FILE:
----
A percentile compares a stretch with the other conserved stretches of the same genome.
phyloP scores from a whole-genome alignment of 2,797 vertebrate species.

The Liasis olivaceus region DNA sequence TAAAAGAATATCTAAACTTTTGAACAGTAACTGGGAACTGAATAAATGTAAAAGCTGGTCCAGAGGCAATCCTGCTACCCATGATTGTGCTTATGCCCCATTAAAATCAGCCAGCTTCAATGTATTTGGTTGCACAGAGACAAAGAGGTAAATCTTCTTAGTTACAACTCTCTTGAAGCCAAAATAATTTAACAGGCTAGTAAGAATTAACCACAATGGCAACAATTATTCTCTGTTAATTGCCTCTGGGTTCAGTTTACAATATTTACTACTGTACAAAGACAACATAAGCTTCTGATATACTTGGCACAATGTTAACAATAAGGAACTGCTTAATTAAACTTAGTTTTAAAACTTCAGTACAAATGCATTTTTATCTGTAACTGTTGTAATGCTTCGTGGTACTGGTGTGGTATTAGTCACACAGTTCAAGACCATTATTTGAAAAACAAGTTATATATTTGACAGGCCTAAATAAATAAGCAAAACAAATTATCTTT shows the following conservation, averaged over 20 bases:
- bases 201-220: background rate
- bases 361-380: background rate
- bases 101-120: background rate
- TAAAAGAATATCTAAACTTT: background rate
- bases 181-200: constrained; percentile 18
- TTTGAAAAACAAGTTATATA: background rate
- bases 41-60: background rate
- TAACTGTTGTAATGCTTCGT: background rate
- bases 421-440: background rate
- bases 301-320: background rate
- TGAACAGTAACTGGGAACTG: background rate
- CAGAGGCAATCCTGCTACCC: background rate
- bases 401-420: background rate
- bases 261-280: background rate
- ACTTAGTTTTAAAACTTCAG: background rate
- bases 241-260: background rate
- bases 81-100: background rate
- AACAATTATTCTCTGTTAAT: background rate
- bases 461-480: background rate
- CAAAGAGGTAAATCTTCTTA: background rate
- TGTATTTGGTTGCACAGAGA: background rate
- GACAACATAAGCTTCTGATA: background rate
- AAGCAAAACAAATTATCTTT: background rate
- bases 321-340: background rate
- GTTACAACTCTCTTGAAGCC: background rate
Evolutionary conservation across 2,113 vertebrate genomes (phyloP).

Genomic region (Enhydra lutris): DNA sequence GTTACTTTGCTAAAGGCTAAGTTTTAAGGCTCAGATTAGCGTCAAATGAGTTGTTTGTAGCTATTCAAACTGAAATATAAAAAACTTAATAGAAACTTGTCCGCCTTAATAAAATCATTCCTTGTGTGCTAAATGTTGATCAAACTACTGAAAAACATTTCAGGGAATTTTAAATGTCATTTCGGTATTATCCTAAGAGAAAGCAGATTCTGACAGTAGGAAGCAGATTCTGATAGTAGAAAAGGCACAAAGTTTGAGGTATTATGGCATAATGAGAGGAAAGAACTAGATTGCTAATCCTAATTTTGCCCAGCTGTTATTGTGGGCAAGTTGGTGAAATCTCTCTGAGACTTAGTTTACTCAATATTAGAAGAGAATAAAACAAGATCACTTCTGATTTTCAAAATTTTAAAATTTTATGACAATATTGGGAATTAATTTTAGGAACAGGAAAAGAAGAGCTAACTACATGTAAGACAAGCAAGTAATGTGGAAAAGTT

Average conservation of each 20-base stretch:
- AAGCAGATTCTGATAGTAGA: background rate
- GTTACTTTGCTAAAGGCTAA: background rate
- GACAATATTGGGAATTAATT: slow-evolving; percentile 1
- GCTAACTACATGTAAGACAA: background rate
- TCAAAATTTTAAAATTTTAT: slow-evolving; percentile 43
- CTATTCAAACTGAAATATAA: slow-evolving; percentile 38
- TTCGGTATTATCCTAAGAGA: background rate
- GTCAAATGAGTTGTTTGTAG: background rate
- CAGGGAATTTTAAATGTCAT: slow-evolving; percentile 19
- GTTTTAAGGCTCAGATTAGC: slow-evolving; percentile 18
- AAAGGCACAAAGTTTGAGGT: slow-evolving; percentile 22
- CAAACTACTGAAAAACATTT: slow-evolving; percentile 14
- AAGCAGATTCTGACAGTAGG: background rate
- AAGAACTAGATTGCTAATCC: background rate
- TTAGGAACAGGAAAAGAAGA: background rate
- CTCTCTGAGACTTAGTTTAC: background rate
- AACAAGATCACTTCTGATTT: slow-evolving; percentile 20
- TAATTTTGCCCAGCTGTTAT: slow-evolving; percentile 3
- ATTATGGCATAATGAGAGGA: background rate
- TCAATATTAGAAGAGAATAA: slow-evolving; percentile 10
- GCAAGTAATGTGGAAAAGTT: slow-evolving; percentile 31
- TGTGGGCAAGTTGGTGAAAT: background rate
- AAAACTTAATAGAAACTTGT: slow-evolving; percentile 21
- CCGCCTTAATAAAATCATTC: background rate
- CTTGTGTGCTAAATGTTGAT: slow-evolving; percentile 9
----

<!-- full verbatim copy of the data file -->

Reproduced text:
A percentile compares a stretch with the other conserved stretches of the same genome.
phyloP scores from a whole-genome alignment of 2,797 vertebrate species.

The Liasis olivaceus region DNA sequence TAAAAGAATATCTAAACTTTTGAACAGTAACTGGGAACTGAATAAATGTAAAAGCTGGTCCAGAGGCAATCCTGCTACCCATGATTGTGCTTATGCCCCATTAAAATCAGCCAGCTTCAATGTATTTGGTTGCACAGAGACAAAGAGGTAAATCTTCTTAGTTACAACTCTCTTGAAGCCAAAATAATTTAACAGGCTAGTAAGAATTAACCACAATGGCAACAATTATTCTCTGTTAATTGCCTCTGGGTTCAGTTTACAATATTTACTACTGTACAAAGACAACATAAGCTTCTGATATACTTGGCACAATGTTAACAATAAGGAACTGCTTAATTAAACTTAGTTTTAAAACTTCAGTACAAATGCATTTTTATCTGTAACTGTTGTAATGCTTCGTGGTACTGGTGTGGTATTAGTCACACAGTTCAAGACCATTATTTGAAAAACAAGTTATATATTTGACAGGCCTAAATAAATAAGCAAAACAAATTATCTTT shows the following conservation, averaged over 20 bases:
- bases 201-220: background rate
- bases 361-380: background rate
- bases 101-120: background rate
- TAAAAGAATATCTAAACTTT: background rate
- bases 181-200: constrained; percentile 18
- TTTGAAAAACAAGTTATATA: background rate
- bases 41-60: background rate
- TAACTGTTGTAATGCTTCGT: background rate
- bases 421-440: background rate
- bases 301-320: background rate
- TGAACAGTAACTGGGAACTG: background rate
- CAGAGGCAATCCTGCTACCC: background rate
- bases 401-420: background rate
- bases 261-280: background rate
- ACTTAGTTTTAAAACTTCAG: background rate
- bases 241-260: background rate
- bases 81-100: background rate
- AACAATTATTCTCTGTTAAT: background rate
- bases 461-480: background rate
- CAAAGAGGTAAATCTTCTTA: background rate
- TGTATTTGGTTGCACAGAGA: background rate
- GACAACATAAGCTTCTGATA: background rate
- AAGCAAAACAAATTATCTTT: background rate
- bases 321-340: background rate
- GTTACAACTCTCTTGAAGCC: background rate
Evolutionary conservation across 2,113 vertebrate genomes (phyloP).

Genomic region (Enhydra lutris): DNA sequence GTTACTTTGCTAAAGGCTAAGTTTTAAGGCTCAGATTAGCGTCAAATGAGTTGTTTGTAGCTATTCAAACTGAAATATAAAAAACTTAATAGAAACTTGTCCGCCTTAATAAAATCATTCCTTGTGTGCTAAATGTTGATCAAACTACTGAAAAACATTTCAGGGAATTTTAAATGTCATTTCGGTATTATCCTAAGAGAAAGCAGATTCTGACAGTAGGAAGCAGATTCTGATAGTAGAAAAGGCACAAAGTTTGAGGTATTATGGCATAATGAGAGGAAAGAACTAGATTGCTAATCCTAATTTTGCCCAGCTGTTATTGTGGGCAAGTTGGTGAAATCTCTCTGAGACTTAGTTTACTCAATATTAGAAGAGAATAAAACAAGATCACTTCTGATTTTCAAAATTTTAAAATTTTATGACAATATTGGGAATTAATTTTAGGAACAGGAAAAGAAGAGCTAACTACATGTAAGACAAGCAAGTAATGTGGAAAAGTT

Average conservation of each 20-base stretch:
- AAGCAGATTCTGATAGTAGA: background rate
- GTTACTTTGCTAAAGGCTAA: background rate
- GACAATATTGGGAATTAATT: slow-evolving; percentile 1
- GCTAACTACATGTAAGACAA: background rate
- TCAAAATTTTAAAATTTTAT: slow-evolving; percentile 43
- CTATTCAAACTGAAATATAA: slow-evolving; percentile 38
- TTCGGTATTATCCTAAGAGA: background rate
- GTCAAATGAGTTGTTTGTAG: background rate
- CAGGGAATTTTAAATGTCAT: slow-evolving; percentile 19
- GTTTTAAGGCTCAGATTAGC: slow-evolving; percentile 18
- AAAGGCACAAAGTTTGAGGT: slow-evolving; percentile 22
- CAAACTACTGAAAAACATTT: slow-evolving; percentile 14
- AAGCAGATTCTGACAGTAGG: background rate
- AAGAACTAGATTGCTAATCC: background rate
- TTAGGAACAGGAAAAGAAGA: background rate
- CTCTCTGAGACTTAGTTTAC: background rate
- AACAAGATCACTTCTGATTT: slow-evolving; percentile 20
- TAATTTTGCCCAGCTGTTAT: slow-evolving; percentile 3
- ATTATGGCATAATGAGAGGA: background rate
- TCAATATTAGAAGAGAATAA: slow-evolving; percentile 10
- GCAAGTAATGTGGAAAAGTT: slow-evolving; percentile 31
- TGTGGGCAAGTTGGTGAAAT: background rate
- AAAACTTAATAGAAACTTGT: slow-evolving; percentile 21
- CCGCCTTAATAAAATCATTC: background rate
- CTTGTGTGCTAAATGTTGAT: slow-evolving; percentile 9